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To ensure student parents are wholly supported in their educational pathways, research is needed to understand the connection between quality, affordable child care and student parents’ academic outcomes. Yet several challenges persist that make rigorous study of this connection difficult.

Drawing on interviews with campus child care directors and a review of data and relevant literature, this brief presents a snapshot of the availability and importance of campus child care services for student parent success. It concludes with recommendations to improve conditions for rigorous research on the role of campus child care in the outcomes of college students with children.

Research highlights include:

  •  Nearly four million U.S. undergraduate students—or 22 percent—are raising children while attending a postsecondary education program, according to the most recent data.

  • Over the last decade, the share of public academic institutions offering child care services has declined by 14 percentage points—from 59 percent in 2004 to 45 percent in 2019.

  • Challenges to evaluating the impact of child care on student outcomes include: (1) the complexity and diversity of services provided across campus child care centers; (2) the low rates of slot turnover and the uneven processes of assigning open slots to families from a wait list; and (3) the lack of data linking student parent postsecondary success to child care use.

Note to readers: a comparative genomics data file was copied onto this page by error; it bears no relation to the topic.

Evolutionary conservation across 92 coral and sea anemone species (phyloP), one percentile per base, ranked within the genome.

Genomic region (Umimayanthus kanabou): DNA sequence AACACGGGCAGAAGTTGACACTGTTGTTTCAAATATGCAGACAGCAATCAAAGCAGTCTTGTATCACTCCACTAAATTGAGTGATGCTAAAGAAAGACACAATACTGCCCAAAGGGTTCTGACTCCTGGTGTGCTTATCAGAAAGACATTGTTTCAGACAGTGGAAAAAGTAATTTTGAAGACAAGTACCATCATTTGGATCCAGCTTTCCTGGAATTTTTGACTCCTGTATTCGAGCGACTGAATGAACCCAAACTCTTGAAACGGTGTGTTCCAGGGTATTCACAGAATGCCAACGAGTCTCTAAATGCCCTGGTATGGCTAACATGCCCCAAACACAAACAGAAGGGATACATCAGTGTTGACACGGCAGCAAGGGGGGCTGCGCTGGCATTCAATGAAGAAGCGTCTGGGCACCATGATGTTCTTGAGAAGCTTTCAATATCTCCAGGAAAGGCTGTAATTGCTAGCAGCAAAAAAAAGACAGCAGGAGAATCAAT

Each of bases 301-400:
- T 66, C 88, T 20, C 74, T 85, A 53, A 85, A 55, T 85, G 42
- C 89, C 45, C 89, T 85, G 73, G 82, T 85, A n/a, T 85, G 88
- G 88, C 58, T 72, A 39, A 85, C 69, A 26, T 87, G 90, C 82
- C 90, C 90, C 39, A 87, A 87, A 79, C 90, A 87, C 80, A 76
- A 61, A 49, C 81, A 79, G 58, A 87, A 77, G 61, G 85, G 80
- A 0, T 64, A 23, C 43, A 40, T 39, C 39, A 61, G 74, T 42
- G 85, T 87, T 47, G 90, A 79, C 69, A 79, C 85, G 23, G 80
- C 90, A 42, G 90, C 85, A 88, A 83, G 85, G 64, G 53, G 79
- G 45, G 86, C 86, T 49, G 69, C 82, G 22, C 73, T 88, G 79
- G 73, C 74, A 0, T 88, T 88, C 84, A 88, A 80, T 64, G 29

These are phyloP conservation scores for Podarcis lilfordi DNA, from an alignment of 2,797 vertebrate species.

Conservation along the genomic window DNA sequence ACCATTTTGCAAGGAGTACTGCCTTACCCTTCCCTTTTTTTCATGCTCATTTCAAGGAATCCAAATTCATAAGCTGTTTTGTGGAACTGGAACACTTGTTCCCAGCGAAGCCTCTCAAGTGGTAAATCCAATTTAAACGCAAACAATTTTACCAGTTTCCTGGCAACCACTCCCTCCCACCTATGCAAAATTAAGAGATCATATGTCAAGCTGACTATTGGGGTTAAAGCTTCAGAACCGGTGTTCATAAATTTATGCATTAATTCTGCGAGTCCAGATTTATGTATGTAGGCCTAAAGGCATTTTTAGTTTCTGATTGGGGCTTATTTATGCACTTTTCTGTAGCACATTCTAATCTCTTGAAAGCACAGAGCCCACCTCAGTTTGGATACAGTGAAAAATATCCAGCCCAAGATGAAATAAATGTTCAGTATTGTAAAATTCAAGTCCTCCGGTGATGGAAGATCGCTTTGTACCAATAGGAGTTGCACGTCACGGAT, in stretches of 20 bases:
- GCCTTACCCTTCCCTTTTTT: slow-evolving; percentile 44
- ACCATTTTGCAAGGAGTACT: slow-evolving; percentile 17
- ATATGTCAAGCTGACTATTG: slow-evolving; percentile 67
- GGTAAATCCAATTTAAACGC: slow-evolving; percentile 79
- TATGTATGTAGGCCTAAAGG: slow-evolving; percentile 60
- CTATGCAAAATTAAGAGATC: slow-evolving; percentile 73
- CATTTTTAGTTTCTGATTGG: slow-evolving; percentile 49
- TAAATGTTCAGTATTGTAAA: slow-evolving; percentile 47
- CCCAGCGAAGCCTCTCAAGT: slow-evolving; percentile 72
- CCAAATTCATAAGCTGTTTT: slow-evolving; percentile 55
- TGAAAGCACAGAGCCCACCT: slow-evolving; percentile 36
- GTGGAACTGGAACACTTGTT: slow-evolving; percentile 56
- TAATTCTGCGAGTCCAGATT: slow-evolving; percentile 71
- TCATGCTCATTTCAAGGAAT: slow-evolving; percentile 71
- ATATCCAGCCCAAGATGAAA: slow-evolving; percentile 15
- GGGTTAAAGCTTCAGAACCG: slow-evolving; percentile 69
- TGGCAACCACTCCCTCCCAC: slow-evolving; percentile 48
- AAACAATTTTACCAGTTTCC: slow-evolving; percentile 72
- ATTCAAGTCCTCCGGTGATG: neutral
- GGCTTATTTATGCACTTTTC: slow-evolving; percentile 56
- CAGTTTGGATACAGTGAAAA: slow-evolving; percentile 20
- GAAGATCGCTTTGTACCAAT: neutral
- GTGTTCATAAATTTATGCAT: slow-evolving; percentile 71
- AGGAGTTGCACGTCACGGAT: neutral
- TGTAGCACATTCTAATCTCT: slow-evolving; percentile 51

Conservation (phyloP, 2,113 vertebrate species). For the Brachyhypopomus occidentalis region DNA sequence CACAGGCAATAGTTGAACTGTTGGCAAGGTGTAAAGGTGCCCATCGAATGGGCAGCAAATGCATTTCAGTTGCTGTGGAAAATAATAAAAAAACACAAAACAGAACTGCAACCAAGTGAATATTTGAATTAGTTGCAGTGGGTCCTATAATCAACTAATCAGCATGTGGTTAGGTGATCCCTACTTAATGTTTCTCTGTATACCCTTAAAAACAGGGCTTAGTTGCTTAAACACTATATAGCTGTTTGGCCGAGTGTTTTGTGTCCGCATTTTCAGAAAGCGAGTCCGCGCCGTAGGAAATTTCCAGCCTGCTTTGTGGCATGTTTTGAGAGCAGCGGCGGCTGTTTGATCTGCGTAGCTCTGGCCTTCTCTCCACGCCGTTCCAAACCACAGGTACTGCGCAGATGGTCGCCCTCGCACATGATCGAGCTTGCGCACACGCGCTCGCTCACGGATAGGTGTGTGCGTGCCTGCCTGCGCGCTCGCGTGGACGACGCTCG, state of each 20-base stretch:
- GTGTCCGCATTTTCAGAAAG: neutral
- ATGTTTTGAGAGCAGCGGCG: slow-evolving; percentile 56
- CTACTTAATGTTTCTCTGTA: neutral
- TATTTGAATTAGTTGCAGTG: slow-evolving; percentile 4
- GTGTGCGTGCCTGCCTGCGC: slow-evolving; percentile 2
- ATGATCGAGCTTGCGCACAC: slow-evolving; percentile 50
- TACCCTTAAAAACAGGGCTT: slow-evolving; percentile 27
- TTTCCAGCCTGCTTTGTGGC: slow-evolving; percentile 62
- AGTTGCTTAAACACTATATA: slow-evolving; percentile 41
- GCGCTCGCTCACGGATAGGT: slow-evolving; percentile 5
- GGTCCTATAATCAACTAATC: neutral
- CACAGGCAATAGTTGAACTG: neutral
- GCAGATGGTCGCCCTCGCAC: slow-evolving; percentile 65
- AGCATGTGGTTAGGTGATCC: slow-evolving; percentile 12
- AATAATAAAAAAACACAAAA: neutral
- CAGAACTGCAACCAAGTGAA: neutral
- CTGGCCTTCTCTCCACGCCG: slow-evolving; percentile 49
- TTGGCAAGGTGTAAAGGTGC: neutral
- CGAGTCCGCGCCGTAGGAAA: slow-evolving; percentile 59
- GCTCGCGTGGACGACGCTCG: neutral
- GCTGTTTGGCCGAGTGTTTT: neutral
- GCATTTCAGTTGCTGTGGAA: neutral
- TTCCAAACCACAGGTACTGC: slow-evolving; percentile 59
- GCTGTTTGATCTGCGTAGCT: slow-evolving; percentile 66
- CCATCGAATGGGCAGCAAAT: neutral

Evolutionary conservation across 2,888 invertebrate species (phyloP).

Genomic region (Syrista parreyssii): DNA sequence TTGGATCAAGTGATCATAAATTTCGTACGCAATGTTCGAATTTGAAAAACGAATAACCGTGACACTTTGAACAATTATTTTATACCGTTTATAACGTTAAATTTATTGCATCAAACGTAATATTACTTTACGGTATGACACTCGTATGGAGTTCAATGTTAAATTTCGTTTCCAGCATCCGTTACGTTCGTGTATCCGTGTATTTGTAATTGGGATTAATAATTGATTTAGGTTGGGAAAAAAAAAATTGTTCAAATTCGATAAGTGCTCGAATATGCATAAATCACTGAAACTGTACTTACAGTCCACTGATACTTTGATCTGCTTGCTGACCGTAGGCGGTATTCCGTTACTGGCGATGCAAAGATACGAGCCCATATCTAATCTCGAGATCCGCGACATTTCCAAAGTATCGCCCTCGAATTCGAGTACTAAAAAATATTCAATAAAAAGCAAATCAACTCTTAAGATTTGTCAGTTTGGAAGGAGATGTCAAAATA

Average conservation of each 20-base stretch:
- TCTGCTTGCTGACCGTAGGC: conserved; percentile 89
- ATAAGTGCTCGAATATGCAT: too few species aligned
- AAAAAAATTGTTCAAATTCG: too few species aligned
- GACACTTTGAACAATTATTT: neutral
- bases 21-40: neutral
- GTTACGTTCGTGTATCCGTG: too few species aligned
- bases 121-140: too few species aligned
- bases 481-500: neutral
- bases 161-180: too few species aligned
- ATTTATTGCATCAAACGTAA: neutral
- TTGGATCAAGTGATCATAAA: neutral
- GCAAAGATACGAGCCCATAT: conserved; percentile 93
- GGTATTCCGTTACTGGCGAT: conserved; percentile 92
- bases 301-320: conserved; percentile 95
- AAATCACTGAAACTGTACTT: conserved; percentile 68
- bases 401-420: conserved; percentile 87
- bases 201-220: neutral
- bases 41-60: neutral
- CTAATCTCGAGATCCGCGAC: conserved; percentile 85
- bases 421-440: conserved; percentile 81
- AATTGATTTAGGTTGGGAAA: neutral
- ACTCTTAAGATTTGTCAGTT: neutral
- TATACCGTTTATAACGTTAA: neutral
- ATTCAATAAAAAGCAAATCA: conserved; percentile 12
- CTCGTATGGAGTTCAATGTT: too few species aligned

• To rigorously study how access to campus child care may affect students’ academic outcomes, the authors recommend:

    • Campus child care centers: Establish lottery systems to fill slots when opening new campus child care centers or when opening new classrooms at an existing center;

    • Institutions: Regularly collect and analyze data on the parental status of all enrolled students and track the academic outcomes of students served by campus child care centers (as well as those on the wait list) to lend insight into the scope of demand for campus-based services; and
    • States: Require institutions to regularly collect and report on students’ parental status and the age of their children; create opportunities for linking and accessing data across state systems; and direct state funding to the campus child care system to expand services for student parents in need of child care.

This brief was authored in partnership with Insight Policy Research.